Russia’s international friendly against Lithuania on March 26th 2016 was, for the most part, a thoroughly unremarkable occasion. National team manager Leonid Slutsky handed debuts to a number of players in contention for his Euro 2016 squad as they ran out comfortable 3-0 winners against inferior opposition, with goals from Fedor Smolov, Aleksandr Golovin and Denis Glushakov more than enough to see off the Baltic visitors to Moscow.
And yet, for the Russian national team itself, the date of this unspectacular friendly encounter will go down in the history books. Even with a game against Euro 2016 hosts France to follow just days later, the significance of one particular moment, as the two teams entered the field of play for the second half, may be one that is far greater than was initially noticed. Replacing newly-signed Krasnodar goalkeeper Stanislav Kritsyuk at the break for the hosts, the second goalkeeper of the night to make his debut for Leonid Slutsky’s side, was Lokomotiv Moscow shot-stopper Guilherme Marinato – more commonly known simply as Guilherme.
The 30-year-old goalkeeper had very little to do in the second 45 minutes, seeing a couple of Lithuanian shots wide and doing the bare minimum expected of a goalkeeper against lower-level opponents. He made no flying saves, no dramatic intervention to spur his team on to victory, no last-minute penalty area invasion for a last-minute equaliser. Instead, his time on the field was thoroughly ordinary. His very presence on it, however, broke something of a taboo for the Russian team.
While other nations have embraced it – from the high-profile cases such as Diego Costa swapping Brazil for Spain, Eduardo da Silva leading the line for Croatia, the controversy each time a Northern Irishman spurns his homeland to represent the Republic, or the much-maligned occasions a team such as Qatar takes to field with a handful of South Americans in their line-up – Russia had, until the arrival of Guilherme between the posts, never fielded a player whose original passport is of a country outside the former Soviet Union.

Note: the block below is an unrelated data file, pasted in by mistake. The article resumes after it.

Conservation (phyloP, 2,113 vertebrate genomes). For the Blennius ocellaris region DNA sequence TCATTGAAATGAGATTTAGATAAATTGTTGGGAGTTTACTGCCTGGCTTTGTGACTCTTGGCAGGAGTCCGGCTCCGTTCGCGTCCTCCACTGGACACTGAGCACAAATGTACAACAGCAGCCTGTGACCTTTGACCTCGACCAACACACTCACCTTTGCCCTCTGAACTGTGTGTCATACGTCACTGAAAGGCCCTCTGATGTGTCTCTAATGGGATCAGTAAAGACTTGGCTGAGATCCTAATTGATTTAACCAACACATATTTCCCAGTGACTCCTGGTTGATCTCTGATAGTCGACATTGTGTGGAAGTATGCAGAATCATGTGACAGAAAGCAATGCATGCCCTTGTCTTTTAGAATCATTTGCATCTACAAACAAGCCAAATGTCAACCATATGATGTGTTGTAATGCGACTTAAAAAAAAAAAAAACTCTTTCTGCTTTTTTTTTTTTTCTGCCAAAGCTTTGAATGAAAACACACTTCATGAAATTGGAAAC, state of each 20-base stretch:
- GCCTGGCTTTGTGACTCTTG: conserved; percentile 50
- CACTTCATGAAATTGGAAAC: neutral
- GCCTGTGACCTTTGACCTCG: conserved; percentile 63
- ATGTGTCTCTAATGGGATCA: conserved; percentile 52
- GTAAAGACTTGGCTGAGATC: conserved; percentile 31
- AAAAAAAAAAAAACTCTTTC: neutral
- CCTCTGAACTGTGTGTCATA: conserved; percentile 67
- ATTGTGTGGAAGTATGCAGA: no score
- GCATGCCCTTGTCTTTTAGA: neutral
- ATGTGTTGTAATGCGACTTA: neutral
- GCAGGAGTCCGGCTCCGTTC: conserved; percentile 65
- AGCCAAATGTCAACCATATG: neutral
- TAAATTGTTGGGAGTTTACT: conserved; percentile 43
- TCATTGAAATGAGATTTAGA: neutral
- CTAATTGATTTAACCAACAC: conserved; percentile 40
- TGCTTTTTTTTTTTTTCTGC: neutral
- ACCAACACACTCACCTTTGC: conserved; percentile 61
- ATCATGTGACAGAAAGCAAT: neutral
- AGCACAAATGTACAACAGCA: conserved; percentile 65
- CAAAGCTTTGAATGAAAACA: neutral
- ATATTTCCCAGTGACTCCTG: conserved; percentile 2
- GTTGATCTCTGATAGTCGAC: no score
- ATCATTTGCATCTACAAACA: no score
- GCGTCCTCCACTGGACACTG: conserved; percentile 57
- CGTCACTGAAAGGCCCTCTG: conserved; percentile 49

Part of the reason for this, it has to be said, is the relative difficulty involved in becoming a naturalised Russian. In order to gain citizenship, a person must reside in the country and be able to speak the language sufficiently well – although exceptions are made – and what’s more, depending on the country of origin they may be forced to give up their birth passport. There are a limited number of foreign footballers who have stayed for half a decade or more in Russia, and so the opportunities for naturalisation have been limited – even more so if those who have already represented their country of birth are ruled out.
However, the foreigner or ‘legionnaire’ as he is known in Russian sports, has always been viewed with an element of suspicion. Whenever the national team fails, the finger is inevitably pointed either at the excess of legionnaires or the lack of them – hence the long-running debate about how many foreign players a Premier League club should be able to sign. Anyone who has followed the English game will be familiar with the debate – too many overseas stars reduce opportunities for homegrown talent, yet a quota inflates fees, wages and encourages mediocrity. As in England, so too in Russia.
Now, however, Guilherme has broken the taboo, and the Loko goalkeeper is a worthy man for the task, if not a strange one. Having arrived in Moscow back in 2007, he has now played almost 200 games for the Railwayman and, for the majority of his spell in the capital, cemented his place as first-choice goalkeeper and one of the finest in the league. However, he is also 30 years old, and therefore older than both Igor Akinfeev (29) and Yuri Lodygin (25), as well as the man he replace,d 25-year-old Kritsyuk. He may have earned his first international cap by virtue of his longevity and consistency, but he is an unlikely candidate for the job long-term given the competition.